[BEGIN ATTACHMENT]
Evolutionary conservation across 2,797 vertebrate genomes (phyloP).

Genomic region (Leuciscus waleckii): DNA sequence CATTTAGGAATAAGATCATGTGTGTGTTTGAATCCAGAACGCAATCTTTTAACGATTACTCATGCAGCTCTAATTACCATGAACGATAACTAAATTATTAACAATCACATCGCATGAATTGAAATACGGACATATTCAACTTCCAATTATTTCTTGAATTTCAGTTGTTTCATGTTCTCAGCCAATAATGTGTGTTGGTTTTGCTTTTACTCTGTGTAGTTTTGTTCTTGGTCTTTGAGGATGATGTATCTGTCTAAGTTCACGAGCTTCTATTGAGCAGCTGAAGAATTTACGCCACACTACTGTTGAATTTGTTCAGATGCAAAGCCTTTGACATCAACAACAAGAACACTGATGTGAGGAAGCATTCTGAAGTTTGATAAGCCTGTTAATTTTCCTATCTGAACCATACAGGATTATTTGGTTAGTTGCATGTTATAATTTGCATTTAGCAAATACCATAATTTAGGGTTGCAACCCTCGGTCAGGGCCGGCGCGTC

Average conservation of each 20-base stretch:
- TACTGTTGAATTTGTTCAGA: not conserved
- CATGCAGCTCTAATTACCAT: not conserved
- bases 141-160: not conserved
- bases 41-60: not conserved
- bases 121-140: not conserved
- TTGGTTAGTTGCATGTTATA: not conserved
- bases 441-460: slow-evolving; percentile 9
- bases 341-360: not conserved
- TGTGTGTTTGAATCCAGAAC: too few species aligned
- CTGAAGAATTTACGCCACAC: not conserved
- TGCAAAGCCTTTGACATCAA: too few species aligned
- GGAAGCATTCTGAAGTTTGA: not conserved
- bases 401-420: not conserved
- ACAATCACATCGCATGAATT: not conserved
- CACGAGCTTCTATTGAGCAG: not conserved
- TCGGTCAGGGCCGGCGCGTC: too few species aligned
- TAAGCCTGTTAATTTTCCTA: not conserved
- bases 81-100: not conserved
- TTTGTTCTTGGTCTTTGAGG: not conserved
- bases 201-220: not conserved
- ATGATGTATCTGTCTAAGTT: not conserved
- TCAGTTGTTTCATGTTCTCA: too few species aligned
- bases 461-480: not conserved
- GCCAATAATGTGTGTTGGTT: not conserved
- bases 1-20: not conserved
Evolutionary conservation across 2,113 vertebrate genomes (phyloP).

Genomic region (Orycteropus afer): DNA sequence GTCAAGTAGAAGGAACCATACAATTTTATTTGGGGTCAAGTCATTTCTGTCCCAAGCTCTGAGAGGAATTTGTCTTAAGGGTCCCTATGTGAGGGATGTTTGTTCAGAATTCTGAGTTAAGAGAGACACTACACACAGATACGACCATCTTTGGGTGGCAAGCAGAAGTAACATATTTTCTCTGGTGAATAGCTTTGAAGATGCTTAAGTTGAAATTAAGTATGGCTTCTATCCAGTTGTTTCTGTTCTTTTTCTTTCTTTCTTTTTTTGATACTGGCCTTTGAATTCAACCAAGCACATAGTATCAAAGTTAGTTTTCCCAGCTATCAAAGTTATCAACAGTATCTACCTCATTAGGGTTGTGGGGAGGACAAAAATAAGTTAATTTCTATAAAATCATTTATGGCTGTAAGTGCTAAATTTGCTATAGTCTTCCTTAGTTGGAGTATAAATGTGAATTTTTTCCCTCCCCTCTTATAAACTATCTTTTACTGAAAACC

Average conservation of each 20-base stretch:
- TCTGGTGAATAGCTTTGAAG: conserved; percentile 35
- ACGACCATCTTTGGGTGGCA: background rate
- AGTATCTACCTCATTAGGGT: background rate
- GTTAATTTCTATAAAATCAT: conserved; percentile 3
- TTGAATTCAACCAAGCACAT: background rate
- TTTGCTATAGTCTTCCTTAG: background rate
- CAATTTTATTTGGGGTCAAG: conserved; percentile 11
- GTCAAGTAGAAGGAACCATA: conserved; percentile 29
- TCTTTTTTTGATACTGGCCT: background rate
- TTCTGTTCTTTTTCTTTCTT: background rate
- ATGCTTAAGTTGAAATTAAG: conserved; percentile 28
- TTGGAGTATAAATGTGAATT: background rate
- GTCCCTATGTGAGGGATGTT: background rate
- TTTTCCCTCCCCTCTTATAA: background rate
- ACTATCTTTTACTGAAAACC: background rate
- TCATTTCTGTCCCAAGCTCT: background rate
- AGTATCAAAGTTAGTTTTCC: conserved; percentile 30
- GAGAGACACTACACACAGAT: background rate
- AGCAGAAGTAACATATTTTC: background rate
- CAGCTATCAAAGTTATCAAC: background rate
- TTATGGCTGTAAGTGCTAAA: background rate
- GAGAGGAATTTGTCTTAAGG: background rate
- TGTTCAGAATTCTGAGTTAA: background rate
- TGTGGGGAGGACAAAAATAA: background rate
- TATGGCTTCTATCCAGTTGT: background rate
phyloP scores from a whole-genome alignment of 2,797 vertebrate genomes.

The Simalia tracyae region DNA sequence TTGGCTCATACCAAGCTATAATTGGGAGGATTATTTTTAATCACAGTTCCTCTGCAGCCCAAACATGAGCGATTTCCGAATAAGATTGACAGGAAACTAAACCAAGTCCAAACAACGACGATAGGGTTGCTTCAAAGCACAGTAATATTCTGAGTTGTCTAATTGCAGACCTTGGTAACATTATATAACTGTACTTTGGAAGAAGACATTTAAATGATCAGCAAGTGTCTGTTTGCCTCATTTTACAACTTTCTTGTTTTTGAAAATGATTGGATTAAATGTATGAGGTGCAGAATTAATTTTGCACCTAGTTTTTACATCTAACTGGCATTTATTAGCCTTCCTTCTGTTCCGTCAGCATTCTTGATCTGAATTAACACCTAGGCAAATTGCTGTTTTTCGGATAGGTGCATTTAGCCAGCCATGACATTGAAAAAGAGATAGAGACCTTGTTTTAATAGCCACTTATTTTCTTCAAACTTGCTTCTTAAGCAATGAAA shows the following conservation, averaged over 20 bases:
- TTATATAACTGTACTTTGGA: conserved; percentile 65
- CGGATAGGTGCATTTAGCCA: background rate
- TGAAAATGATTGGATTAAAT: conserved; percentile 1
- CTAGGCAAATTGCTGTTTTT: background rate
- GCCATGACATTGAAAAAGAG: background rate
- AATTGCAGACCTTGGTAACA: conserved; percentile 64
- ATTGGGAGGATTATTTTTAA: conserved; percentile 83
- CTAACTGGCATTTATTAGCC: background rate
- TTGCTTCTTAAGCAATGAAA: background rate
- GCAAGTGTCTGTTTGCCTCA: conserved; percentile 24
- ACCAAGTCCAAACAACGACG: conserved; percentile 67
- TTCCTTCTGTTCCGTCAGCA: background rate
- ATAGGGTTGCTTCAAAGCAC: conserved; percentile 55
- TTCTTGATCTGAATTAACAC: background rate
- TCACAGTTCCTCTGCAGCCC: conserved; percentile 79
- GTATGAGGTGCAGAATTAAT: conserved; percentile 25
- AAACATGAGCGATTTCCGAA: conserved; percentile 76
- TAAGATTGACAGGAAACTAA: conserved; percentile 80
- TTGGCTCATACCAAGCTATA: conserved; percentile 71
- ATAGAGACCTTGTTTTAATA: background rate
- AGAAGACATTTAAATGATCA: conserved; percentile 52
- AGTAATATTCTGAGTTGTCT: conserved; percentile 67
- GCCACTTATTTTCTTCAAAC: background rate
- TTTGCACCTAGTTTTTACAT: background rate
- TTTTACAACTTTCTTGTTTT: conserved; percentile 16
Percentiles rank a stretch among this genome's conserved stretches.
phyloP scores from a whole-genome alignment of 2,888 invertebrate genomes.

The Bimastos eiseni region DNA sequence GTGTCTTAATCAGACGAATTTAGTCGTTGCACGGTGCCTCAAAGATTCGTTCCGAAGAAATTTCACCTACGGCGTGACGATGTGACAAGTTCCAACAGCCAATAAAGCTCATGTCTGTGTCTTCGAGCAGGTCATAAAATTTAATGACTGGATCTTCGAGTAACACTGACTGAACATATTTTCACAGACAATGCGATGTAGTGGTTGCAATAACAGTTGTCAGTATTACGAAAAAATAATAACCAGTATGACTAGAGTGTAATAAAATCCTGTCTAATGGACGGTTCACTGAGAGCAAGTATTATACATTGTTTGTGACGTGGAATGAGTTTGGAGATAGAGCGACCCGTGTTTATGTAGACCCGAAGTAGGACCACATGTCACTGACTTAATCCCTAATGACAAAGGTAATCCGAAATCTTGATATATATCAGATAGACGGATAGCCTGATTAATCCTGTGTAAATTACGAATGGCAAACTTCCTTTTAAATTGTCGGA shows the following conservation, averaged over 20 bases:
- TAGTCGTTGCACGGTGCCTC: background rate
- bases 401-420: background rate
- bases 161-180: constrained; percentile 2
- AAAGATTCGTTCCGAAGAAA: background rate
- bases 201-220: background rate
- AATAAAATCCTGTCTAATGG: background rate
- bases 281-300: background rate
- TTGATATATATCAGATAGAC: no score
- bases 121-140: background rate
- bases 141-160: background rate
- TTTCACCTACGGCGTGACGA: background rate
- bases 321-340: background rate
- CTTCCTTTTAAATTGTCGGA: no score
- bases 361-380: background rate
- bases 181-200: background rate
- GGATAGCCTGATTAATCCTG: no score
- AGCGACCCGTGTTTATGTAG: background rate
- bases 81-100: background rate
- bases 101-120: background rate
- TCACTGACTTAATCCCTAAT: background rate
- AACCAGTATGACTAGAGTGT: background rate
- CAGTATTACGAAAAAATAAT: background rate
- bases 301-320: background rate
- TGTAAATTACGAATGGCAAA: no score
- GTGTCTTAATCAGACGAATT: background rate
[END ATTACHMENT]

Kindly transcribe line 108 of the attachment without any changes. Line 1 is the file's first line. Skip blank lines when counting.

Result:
- CAGTATTACGAAAAAATAAT: background rate